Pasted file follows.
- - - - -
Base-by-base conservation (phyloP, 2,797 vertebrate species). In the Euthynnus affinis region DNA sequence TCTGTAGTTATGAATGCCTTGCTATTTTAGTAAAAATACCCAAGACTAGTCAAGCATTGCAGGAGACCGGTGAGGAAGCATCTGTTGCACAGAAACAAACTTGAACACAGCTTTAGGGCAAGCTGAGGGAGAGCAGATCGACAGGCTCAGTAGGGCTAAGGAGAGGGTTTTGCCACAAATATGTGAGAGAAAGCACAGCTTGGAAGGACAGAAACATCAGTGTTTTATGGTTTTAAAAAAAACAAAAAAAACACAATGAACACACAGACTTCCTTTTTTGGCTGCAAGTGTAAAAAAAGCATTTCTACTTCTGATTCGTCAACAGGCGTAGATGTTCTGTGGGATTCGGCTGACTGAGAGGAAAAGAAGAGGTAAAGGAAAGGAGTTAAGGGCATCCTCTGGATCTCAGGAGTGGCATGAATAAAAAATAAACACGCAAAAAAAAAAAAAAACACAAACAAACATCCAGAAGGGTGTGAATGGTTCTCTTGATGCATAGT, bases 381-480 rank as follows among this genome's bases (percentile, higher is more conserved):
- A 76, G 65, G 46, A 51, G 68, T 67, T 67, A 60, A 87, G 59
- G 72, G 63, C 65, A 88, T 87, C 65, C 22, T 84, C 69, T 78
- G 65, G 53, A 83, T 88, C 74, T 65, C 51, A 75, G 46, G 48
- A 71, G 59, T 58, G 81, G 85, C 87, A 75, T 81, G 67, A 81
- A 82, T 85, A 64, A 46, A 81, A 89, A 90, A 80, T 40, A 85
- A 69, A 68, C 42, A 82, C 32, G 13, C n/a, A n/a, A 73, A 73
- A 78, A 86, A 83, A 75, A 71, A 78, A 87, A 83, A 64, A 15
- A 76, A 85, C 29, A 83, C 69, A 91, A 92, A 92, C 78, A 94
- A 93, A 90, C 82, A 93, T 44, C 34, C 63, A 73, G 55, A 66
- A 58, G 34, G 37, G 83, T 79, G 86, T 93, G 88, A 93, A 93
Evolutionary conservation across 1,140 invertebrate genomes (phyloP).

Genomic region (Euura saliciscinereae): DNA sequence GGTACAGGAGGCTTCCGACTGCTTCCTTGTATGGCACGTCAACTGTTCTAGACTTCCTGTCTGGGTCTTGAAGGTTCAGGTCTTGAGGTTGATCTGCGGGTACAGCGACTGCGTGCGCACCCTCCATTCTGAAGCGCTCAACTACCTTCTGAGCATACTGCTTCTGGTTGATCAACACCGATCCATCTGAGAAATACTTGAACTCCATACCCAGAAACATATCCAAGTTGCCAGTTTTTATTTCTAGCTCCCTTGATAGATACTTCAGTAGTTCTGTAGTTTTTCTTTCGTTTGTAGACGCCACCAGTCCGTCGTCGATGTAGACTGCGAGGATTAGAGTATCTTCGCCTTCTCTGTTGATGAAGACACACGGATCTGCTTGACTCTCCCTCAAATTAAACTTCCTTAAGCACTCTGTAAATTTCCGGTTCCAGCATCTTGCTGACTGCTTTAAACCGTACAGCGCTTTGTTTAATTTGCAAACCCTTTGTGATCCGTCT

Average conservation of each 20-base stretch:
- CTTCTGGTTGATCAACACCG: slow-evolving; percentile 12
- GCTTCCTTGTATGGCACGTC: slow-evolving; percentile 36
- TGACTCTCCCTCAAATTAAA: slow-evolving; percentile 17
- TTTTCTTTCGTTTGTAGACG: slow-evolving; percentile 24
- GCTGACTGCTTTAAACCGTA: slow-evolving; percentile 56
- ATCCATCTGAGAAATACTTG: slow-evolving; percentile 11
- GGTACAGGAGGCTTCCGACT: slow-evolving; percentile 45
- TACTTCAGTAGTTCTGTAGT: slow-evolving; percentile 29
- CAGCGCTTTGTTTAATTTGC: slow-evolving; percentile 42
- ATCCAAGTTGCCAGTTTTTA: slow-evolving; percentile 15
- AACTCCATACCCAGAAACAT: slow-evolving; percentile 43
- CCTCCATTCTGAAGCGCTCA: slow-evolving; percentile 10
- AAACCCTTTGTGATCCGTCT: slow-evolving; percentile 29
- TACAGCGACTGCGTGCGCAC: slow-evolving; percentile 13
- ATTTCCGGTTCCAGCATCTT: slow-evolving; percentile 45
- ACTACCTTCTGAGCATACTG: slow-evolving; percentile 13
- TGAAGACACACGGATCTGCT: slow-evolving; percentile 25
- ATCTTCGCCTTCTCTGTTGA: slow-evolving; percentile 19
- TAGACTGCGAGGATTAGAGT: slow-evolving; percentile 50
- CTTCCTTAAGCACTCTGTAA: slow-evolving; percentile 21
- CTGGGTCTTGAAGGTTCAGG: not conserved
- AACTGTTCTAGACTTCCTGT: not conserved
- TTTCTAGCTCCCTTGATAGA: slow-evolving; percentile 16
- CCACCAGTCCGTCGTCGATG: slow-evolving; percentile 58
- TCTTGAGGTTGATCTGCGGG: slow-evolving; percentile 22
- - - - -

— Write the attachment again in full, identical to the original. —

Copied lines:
Base-by-base conservation (phyloP, 2,797 vertebrate species). In the Euthynnus affinis region DNA sequence TCTGTAGTTATGAATGCCTTGCTATTTTAGTAAAAATACCCAAGACTAGTCAAGCATTGCAGGAGACCGGTGAGGAAGCATCTGTTGCACAGAAACAAACTTGAACACAGCTTTAGGGCAAGCTGAGGGAGAGCAGATCGACAGGCTCAGTAGGGCTAAGGAGAGGGTTTTGCCACAAATATGTGAGAGAAAGCACAGCTTGGAAGGACAGAAACATCAGTGTTTTATGGTTTTAAAAAAAACAAAAAAAACACAATGAACACACAGACTTCCTTTTTTGGCTGCAAGTGTAAAAAAAGCATTTCTACTTCTGATTCGTCAACAGGCGTAGATGTTCTGTGGGATTCGGCTGACTGAGAGGAAAAGAAGAGGTAAAGGAAAGGAGTTAAGGGCATCCTCTGGATCTCAGGAGTGGCATGAATAAAAAATAAACACGCAAAAAAAAAAAAAAACACAAACAAACATCCAGAAGGGTGTGAATGGTTCTCTTGATGCATAGT, bases 381-480 rank as follows among this genome's bases (percentile, higher is more conserved):
- A 76, G 65, G 46, A 51, G 68, T 67, T 67, A 60, A 87, G 59
- G 72, G 63, C 65, A 88, T 87, C 65, C 22, T 84, C 69, T 78
- G 65, G 53, A 83, T 88, C 74, T 65, C 51, A 75, G 46, G 48
- A 71, G 59, T 58, G 81, G 85, C 87, A 75, T 81, G 67, A 81
- A 82, T 85, A 64, A 46, A 81, A 89, A 90, A 80, T 40, A 85
- A 69, A 68, C 42, A 82, C 32, G 13, C n/a, A n/a, A 73, A 73
- A 78, A 86, A 83, A 75, A 71, A 78, A 87, A 83, A 64, A 15
- A 76, A 85, C 29, A 83, C 69, A 91, A 92, A 92, C 78, A 94
- A 93, A 90, C 82, A 93, T 44, C 34, C 63, A 73, G 55, A 66
- A 58, G 34, G 37, G 83, T 79, G 86, T 93, G 88, A 93, A 93
Evolutionary conservation across 1,140 invertebrate genomes (phyloP).

Genomic region (Euura saliciscinereae): DNA sequence GGTACAGGAGGCTTCCGACTGCTTCCTTGTATGGCACGTCAACTGTTCTAGACTTCCTGTCTGGGTCTTGAAGGTTCAGGTCTTGAGGTTGATCTGCGGGTACAGCGACTGCGTGCGCACCCTCCATTCTGAAGCGCTCAACTACCTTCTGAGCATACTGCTTCTGGTTGATCAACACCGATCCATCTGAGAAATACTTGAACTCCATACCCAGAAACATATCCAAGTTGCCAGTTTTTATTTCTAGCTCCCTTGATAGATACTTCAGTAGTTCTGTAGTTTTTCTTTCGTTTGTAGACGCCACCAGTCCGTCGTCGATGTAGACTGCGAGGATTAGAGTATCTTCGCCTTCTCTGTTGATGAAGACACACGGATCTGCTTGACTCTCCCTCAAATTAAACTTCCTTAAGCACTCTGTAAATTTCCGGTTCCAGCATCTTGCTGACTGCTTTAAACCGTACAGCGCTTTGTTTAATTTGCAAACCCTTTGTGATCCGTCT

Average conservation of each 20-base stretch:
- CTTCTGGTTGATCAACACCG: slow-evolving; percentile 12
- GCTTCCTTGTATGGCACGTC: slow-evolving; percentile 36
- TGACTCTCCCTCAAATTAAA: slow-evolving; percentile 17
- TTTTCTTTCGTTTGTAGACG: slow-evolving; percentile 24
- GCTGACTGCTTTAAACCGTA: slow-evolving; percentile 56
- ATCCATCTGAGAAATACTTG: slow-evolving; percentile 11
- GGTACAGGAGGCTTCCGACT: slow-evolving; percentile 45
- TACTTCAGTAGTTCTGTAGT: slow-evolving; percentile 29
- CAGCGCTTTGTTTAATTTGC: slow-evolving; percentile 42
- ATCCAAGTTGCCAGTTTTTA: slow-evolving; percentile 15
- AACTCCATACCCAGAAACAT: slow-evolving; percentile 43
- CCTCCATTCTGAAGCGCTCA: slow-evolving; percentile 10
- AAACCCTTTGTGATCCGTCT: slow-evolving; percentile 29
- TACAGCGACTGCGTGCGCAC: slow-evolving; percentile 13
- ATTTCCGGTTCCAGCATCTT: slow-evolving; percentile 45
- ACTACCTTCTGAGCATACTG: slow-evolving; percentile 13
- TGAAGACACACGGATCTGCT: slow-evolving; percentile 25
- ATCTTCGCCTTCTCTGTTGA: slow-evolving; percentile 19
- TAGACTGCGAGGATTAGAGT: slow-evolving; percentile 50
- CTTCCTTAAGCACTCTGTAA: slow-evolving; percentile 21
- CTGGGTCTTGAAGGTTCAGG: not conserved
- AACTGTTCTAGACTTCCTGT: not conserved
- TTTCTAGCTCCCTTGATAGA: slow-evolving; percentile 16
- CCACCAGTCCGTCGTCGATG: slow-evolving; percentile 58
- TCTTGAGGTTGATCTGCGGG: slow-evolving; percentile 22